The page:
Social Security Ruling 99-2p (Evaluating Cases Involving CFS)
EFFECTIVE/PUBLICATION DATE: 4/30/99
SSR 99-2p: POLICY INTERPRETATION RULING
TITLES II AND XVI: EVALUATING CASES
INVOLVING CHRONIC FATIGUE SYNDROME (CFS)
To restate and clarify the policies of the Social Security Administration for developing and evaluating title II and title XVI
claims for disability on the basis of Chronic Fatigue Syndrome (CFS), also frequently known as Chronic Fatigue and
Immune Dysfunction Syndrome.
Sections 216(i), 223(d), 223(f), 1614(a)(3) and 1614(a)(4) of the Social Security Act, as amended; Regulations No. 4,
subpart P, sections 404.1505, 404.1508-404.1513, 404.1520, 404.1520a, 404.1521, 404.1523, 404.1526-404.1529,
404.1560-404.1569a and 404.1593-404.1594; and Regulations No. 16, subpart I, sections 416.905, 416.906,
416.908-416.913, 416.920, 416.920a, 416.921, 416.923, 416.924, 416.924b, 416.924c, 416.926, 416.926a,
416.927-416.929, 416.960-416.969a, 416.987, 416.993, 416.994, and 416.994a.
CFS is a systemic disorder consisting of a complex of symptoms that may vary in incidence, duration, and severity. The current case criteria for CFS, developed by an international group convened by the Centers for Disease Control and Prevention (CDC) as an identification tool and research definition, include a requirement for four or more of a
specified list of symptoms. These constitute a patient's complaints as reported to a provider of treatment.
However, the Social Security Act (the Act) and our implementing regulations require that an individual establish disability based on the existence of a medically determinable impairment; i.e., one that can be shown by medical evidence, consisting of medical signs, symptoms and laboratory findings. Disability may not be established on the
basis of an individual s statement of symptoms alone.
This Ruling explains that CFS, when accompanied by appropriate medical signs or laboratory findings, is a medically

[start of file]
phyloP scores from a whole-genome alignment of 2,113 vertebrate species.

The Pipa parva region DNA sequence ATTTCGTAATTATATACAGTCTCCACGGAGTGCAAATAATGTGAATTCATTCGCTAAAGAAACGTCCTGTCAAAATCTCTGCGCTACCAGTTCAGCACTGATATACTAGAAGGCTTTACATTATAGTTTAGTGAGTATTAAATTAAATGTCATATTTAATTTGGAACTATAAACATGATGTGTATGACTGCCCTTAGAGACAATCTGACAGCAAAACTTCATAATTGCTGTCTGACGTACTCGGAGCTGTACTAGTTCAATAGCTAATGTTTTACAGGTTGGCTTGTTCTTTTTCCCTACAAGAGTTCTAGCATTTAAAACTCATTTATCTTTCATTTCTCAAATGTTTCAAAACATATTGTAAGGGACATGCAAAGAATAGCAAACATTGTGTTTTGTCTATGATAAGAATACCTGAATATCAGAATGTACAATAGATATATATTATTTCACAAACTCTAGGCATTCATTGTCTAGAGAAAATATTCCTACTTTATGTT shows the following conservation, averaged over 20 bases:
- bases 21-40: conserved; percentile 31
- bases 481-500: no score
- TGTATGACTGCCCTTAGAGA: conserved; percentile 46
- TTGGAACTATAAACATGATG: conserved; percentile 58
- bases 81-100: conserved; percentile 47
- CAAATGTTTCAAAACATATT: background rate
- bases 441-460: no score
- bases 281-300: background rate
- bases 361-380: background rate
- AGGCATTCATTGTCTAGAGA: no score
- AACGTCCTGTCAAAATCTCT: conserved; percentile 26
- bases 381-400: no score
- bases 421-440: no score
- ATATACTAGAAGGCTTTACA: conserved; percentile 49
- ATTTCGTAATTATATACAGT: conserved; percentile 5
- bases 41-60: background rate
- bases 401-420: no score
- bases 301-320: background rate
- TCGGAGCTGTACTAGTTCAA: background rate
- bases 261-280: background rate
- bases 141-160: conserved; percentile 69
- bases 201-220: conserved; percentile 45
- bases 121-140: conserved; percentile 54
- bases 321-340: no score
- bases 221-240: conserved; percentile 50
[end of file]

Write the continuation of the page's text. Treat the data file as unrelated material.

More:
determinable impairment that can be the basis for a finding of "disability." It also provides guidance for the evaluation of
claims involving CFS.
CFS constitutes a medically determinable impairment when it is accompanied by medical signs or laboratory findings,
as discussed below. CFS may be a disabling impairment.
Definition of CFS
CFS is a systemic disorder consisting of a complex of symptoms that may vary in incidence, duration, and severity. It
is characterized in part by prolonged fatigue that lasts 6 months or more and that results in substantial reduction in
previous levels of occupational, educational, social, or personal activities. In accordance with criteria established by
the CDC, a physician should make a diagnosis of CFS "only after alternative medical and psychiatric causes of
chronic fatiguing illness have been excluded" (Annals of Internal Medicine, 121:953-9, 1994). CFS has been
diagnosed in children, particularly adolescents, as well as in adults.
Under the CDC definition, the hallmark of CFS is the presence of clinically evaluated, persistent or relapsing chronic
fatigue that is of new or definite onset (i.e., has not been lifelong), cannot be explained by another physical or mental
disorder, is not the result of ongoing exertion, is not substantially alleviated by rest, and results in substantial reduction
in previous levels of occupational, educational, social, or personal activities. Additionally, the current CDC definition of
CFS requires the concurrence of 4 or more of the following symptoms, all of which must have persisted or recurred
during 6 or more consecutive months of illness and must not have pre-dated the fatigue:
Self-reported impairment in short-term memory or concentration severe enough to cause substantial reduction
in previous levels of occupational, educational, social, or personal activities;
Tender cervical or axillary lymph nodes;
Multi-joint pain without joint swelling or redness;
Headaches of a new type, pattern, or severity;
Unrefreshing sleep; and
Postexertional malaise lasting more than 24 hours.